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Thread: Ratings: "Race" Goes Out on Top

  1. #11
    FORT Newbie cosmomemory's Avatar
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    Someone please teach me how to read these rating numbers? I am confuse

  2. #12
    The race is back! John's Avatar
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    5.5 / 10 (rating / share)
    A rating is how many million TV sets were tuned in to TAR. 5.5 million.

    A share is the percentage of TV's that were on at the time tuned in to TAR. 10% of the TV's that were on during that hour were watching TAR.

    Hope that helps.

  3. #13
    FORT Fanatic Luna's Avatar
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    Quote Originally Posted by John
    A rating is how many million TV sets were tuned in to TAR. 5.5 million.

    A share is the percentage of TV's that were on at the time tuned in to TAR. 10% of the TV's that were on during that hour were watching TAR.

    Hope that helps.
    Ahhh... thanks... that really helps...

  4. #14
    Premium Member CantGetEnufTAR's Avatar
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    Quote Originally Posted by John
    A rating is how many million TV sets were tuned in to TAR. 5.5 million.

    A share is the percentage of TV's that were on at the time tuned in to TAR. 10% of the TV's that were on during that hour were watching TAR.

    Hope that helps.

    From what I understand, that is not 100% correct, actually. It doesn't measure TVs, it measures Households. For example a Household may have multiple TVs. If they are all tuned to the same program it is still only counted as one Household. If they are all tuned to different programs, then each program gets to count that particular Household.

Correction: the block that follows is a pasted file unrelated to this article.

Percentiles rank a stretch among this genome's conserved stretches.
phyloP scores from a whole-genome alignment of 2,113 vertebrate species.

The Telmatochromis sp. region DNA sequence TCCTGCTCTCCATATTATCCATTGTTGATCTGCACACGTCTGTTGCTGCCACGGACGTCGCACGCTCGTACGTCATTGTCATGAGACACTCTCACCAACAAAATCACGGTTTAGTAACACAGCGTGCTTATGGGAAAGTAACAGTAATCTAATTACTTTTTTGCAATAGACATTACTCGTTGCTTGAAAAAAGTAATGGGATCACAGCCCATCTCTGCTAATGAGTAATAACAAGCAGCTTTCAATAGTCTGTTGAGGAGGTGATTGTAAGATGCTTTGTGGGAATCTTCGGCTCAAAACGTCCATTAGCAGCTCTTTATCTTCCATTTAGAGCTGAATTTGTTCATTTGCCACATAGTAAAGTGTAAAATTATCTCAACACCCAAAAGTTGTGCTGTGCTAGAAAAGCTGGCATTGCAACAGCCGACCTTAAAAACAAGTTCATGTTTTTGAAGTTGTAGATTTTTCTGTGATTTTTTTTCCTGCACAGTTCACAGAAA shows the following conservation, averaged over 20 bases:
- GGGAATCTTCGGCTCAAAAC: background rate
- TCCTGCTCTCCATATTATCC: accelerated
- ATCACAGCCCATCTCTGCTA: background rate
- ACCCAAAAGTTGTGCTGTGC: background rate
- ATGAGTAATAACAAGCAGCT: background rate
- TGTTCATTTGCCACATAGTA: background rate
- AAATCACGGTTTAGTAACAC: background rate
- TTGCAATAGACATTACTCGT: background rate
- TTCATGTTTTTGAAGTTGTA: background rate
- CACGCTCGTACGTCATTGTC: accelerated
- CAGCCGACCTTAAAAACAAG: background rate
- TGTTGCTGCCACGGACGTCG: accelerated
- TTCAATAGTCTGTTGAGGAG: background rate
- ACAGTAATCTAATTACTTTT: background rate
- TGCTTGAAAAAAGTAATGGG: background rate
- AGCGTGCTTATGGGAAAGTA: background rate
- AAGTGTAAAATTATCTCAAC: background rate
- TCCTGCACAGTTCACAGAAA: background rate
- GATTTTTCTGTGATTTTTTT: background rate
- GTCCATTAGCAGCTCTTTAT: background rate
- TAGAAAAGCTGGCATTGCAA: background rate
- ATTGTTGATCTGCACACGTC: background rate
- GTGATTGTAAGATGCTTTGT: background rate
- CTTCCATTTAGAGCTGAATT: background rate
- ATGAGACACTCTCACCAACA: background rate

And, more importantly, the first number is not in millions, it is a percentage just like the second number is.

    If a Nielsen result for a show is "5.5/10" (for example), here is what that means...

    Nielsen currently estimates that there are 106.7 million households with at least one television. At any given time, though, only a fraction of ALL households are watching any of their TVs. During Summer 2003, most nights of PrimeTime, about 50% - 60% of all households were watching something, with those being split about equally between "the main 6 broadcast networks" and "cable networks".

    The "5.5" part of the Nielsen number means that ABOUT 5.5% of ALL HOUSEHOLDS had at least one of their TVs tuned to that program. That would be about 5.87 million households.

    The "10" part of the Nielsen number means that ABOUT 10% of THOSE HOUSEHOLDS THAT WERE WATCHING SOMETHING had at least one of their TVs tuned to that program.

    The second number in the Nielsen number will ALWAYS be higher.

    You can estimate very roughly how many households were watching TV at that time by using the Nielsen numbers. 5.5 divided by 10 multiplied by 106.7 equals 58.7 million households were watching SOMETHING at that time.

    NEITHER Nielsen number tells you the actual TOTAL NUMBER OF VIEWERS, though. But, for TAR you can get a very rough estimate by taking the "5.5" part of the Nielsen number and multiply it times 1.5, since TAR averages ABOUT 1.5 viewers per Nielsen rating.

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